As the former High Court judge, the Honourable Michael Kirby, pointed out in his address to launch the Asian-Australian Lawyers Association, diversity is especially important in the law, because ultimately the law is about power and about the values that affect the exercise of power.

Therefore, it is essential that those who exercise that power be aware of, and include people from the wide range of cultural groups in our community.

But there remains a concern that unless such lawyers are welcomed and included into the profession – rather than just “tolerated”, or adopted as a token of diversity – the value of diversity will count for little.

Inclusion means that those of us from different cultural backgrounds can feel welcome to bring our background, experiences and identity to our role in the profession, are listened to, and that our opinions and decisions are valued.

So what is the Law Institute of Victoria, and other leaders in the law, doing to understand and promote diversity and inclusion?

In February this year, the Council of the Law Institute heard from a panel of experienced practitioners who are working hard to ensure that our profession better reflects the diversity of the community it serves, or have identified particular circumstances and impediments to achieving that goal.

That panel included Mr Jazeer Nija-mudeen, president of the Muslim Legal Network,  who welcomed us here this evening. He, and the other panel members,  gave us much to think about and some practical advice on how to act on diversity and inclusion.

Later, other members of the Muslim Legal Network also shared their experiences with us and gave us guidance.

The Law Institute of Victoria is now working on a more formal agreement with the  Muslim Legal Network for mutual support, sharing of resources and continuing ways of promoting diversity and inclusion.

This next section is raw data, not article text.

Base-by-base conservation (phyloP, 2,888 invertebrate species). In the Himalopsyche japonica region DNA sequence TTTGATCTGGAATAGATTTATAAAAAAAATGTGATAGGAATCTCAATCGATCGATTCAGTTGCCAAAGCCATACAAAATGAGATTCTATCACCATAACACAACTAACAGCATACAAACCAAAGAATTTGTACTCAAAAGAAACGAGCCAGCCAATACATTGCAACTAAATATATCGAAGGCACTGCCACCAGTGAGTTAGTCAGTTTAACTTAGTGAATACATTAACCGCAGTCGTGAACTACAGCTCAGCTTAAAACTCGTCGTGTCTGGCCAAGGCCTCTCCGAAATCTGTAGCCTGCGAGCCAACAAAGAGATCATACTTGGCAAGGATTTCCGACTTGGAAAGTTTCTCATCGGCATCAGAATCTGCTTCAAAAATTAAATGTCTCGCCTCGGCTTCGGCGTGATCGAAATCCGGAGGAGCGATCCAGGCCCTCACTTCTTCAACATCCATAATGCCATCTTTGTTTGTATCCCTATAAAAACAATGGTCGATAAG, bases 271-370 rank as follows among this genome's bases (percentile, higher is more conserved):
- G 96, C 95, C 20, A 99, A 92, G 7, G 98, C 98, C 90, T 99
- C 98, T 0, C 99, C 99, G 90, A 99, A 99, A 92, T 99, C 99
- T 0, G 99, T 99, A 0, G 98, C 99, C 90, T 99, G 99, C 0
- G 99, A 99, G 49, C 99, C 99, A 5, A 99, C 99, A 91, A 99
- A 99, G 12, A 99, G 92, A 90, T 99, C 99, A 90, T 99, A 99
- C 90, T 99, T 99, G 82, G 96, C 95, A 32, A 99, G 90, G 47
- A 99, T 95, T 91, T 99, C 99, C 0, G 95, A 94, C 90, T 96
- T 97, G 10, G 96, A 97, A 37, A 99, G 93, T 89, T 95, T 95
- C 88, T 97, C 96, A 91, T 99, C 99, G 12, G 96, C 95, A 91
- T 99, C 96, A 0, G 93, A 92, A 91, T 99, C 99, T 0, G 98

We are also working with the Australian Asian Lawyers Association to identify and suggest processes and career paths that will assist lawyers of diverse backgrounds to be heard and recognised and to make their way into in the higher echelons of the profession.

We are seeking to pursue those gaols with the assistance of the Law Council of Australia and we will remain firm and insistent on the need for a national policy on diversity and inclusion.

Most large legal firms have adopted a diversity and inclusion policy, and we seek to partner with them, or learn from them where appropriate, to promote those policies that work.

More generally, the State government is piloting a program to identify and deal with unconscious bias in its appointments. The Law Institute of Victoria, with its considerable interest in, and advocacy of, diversity and inclusion issues, is a willing participant and adviser in that program.

We know that a culturally inclusive workplace is good for business, good for clients, and good for practitioners.

It is also fair and just.

The community is simply better served if we make better use of the talent and abilities of lawyers drawn from wide and diverse backgrounds.

Again, thank you for inviting us here this evening and allowing us to break the fast together.

Contact

LIV Media Department

T: 03 9607 9389
E: media@liv.asn.au